Japan will allocate an additional $665 million to the reconstruction of the earthquake zone

Japan will allocate an additional $665 million to the reconstruction of the earthquake zone


The government continues damage assessment and reconstruction activities throughout the western Noto Peninsula, where several earthquakes occurred in early January.

During his second official visit to the western province of Ishikawa, the epicenter of the earthquake, Japanese Prime Minister Kishida Fumio toured evacuation centers in the region.

Kishida, who came together with the earthquake victims, said, “A place to live is essential for life and livelihood. Financial concerns should not discourage us,” and stated that they wanted to heal the wounds immediately.

In this context, Kishida announced that they will allocate an additional 100 billion yen ($665 million) for the reconstruction activities of the Noto Peninsula in general.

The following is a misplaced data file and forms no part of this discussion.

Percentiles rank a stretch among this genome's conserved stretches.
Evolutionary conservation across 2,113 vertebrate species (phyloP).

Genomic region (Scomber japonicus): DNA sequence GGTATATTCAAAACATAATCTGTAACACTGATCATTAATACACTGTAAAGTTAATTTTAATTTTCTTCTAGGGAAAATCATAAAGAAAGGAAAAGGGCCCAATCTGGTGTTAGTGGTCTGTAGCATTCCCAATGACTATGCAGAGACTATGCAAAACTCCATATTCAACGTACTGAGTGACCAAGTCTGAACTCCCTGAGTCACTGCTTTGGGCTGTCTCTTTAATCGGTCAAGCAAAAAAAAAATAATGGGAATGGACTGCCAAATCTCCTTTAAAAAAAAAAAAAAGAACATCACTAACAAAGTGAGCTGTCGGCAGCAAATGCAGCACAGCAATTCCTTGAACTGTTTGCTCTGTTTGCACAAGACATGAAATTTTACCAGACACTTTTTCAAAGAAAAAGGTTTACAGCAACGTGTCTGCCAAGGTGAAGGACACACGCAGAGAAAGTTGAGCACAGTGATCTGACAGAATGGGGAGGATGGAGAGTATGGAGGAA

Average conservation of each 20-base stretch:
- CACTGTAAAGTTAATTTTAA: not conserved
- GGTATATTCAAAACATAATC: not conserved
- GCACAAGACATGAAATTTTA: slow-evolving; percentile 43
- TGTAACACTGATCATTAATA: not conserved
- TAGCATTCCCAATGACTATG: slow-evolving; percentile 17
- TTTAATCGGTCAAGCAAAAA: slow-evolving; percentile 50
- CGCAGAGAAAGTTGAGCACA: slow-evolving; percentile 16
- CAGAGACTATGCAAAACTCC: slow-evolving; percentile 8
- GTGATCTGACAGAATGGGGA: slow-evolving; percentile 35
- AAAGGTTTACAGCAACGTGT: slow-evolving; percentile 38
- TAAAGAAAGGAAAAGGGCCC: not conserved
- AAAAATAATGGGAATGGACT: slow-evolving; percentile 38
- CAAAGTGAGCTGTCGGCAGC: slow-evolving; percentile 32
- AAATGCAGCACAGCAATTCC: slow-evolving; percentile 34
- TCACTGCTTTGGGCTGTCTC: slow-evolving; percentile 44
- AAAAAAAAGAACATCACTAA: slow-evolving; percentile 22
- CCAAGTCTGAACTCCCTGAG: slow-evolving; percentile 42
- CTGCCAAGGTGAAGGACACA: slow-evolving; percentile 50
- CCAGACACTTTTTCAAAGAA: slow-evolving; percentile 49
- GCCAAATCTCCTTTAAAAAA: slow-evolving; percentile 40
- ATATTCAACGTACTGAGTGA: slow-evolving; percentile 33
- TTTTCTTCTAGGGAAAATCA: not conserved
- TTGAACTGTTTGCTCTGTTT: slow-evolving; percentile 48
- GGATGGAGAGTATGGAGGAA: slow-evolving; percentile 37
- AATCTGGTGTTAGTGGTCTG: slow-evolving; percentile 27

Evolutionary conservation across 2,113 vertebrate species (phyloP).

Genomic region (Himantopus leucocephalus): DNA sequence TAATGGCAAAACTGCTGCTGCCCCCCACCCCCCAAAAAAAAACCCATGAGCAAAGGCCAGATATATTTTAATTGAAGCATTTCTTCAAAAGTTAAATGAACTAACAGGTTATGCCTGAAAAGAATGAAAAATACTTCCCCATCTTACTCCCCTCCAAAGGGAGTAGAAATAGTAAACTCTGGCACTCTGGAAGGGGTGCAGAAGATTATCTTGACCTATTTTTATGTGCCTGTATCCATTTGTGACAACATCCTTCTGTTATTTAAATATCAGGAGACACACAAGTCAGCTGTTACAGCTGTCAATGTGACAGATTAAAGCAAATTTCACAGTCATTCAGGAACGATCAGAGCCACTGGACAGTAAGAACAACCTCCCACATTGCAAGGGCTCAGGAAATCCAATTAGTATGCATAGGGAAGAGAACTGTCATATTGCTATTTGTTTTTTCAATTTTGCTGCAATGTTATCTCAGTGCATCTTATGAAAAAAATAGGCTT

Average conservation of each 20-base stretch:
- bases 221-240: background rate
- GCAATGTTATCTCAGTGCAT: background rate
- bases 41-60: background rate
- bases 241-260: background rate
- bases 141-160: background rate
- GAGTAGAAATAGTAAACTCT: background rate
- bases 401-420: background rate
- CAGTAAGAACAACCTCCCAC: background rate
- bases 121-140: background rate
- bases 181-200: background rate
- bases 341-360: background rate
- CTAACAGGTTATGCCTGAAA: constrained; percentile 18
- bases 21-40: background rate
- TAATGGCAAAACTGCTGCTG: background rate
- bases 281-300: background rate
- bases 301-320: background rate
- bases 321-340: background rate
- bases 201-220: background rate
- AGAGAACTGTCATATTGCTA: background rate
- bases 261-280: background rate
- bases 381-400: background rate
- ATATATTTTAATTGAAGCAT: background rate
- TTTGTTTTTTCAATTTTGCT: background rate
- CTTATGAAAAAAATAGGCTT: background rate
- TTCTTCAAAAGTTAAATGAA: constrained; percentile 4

Noting that they will accelerate the construction of prefabricated houses, Kishida said that they will rebuild the historical market place, which was greatly damaged by the fire in the city of Wajima.


The additional allocation in the earthquake zone will be financed from the emergency reserve funds of the fiscal year 2023 budget, which ends March 31, 2024.

A living allowance of up to 6 million yen ($39,800) will be paid per household, including families with children.

Thus, the government’s total allocation to date for post-earthquake reconstruction activities will increase to 260 billion yen ($1.72 billion).


According to the statement of Ishikawa State Governorship, 241 people lost their lives in the earthquakes that occurred in the Noto Peninsula and its coast in early January.

According to the Japan Meteorological Agency (JMA), many earthquakes with magnitudes ranging from 5 to 7.6 occurred on the Noto Peninsula and off the coast of Ishikawa between January 1-5.

During the earthquake, which destroyed many houses, there were water and power outages due to infrastructure problems, and the supply chains and the future of local tourism were also negatively affected.


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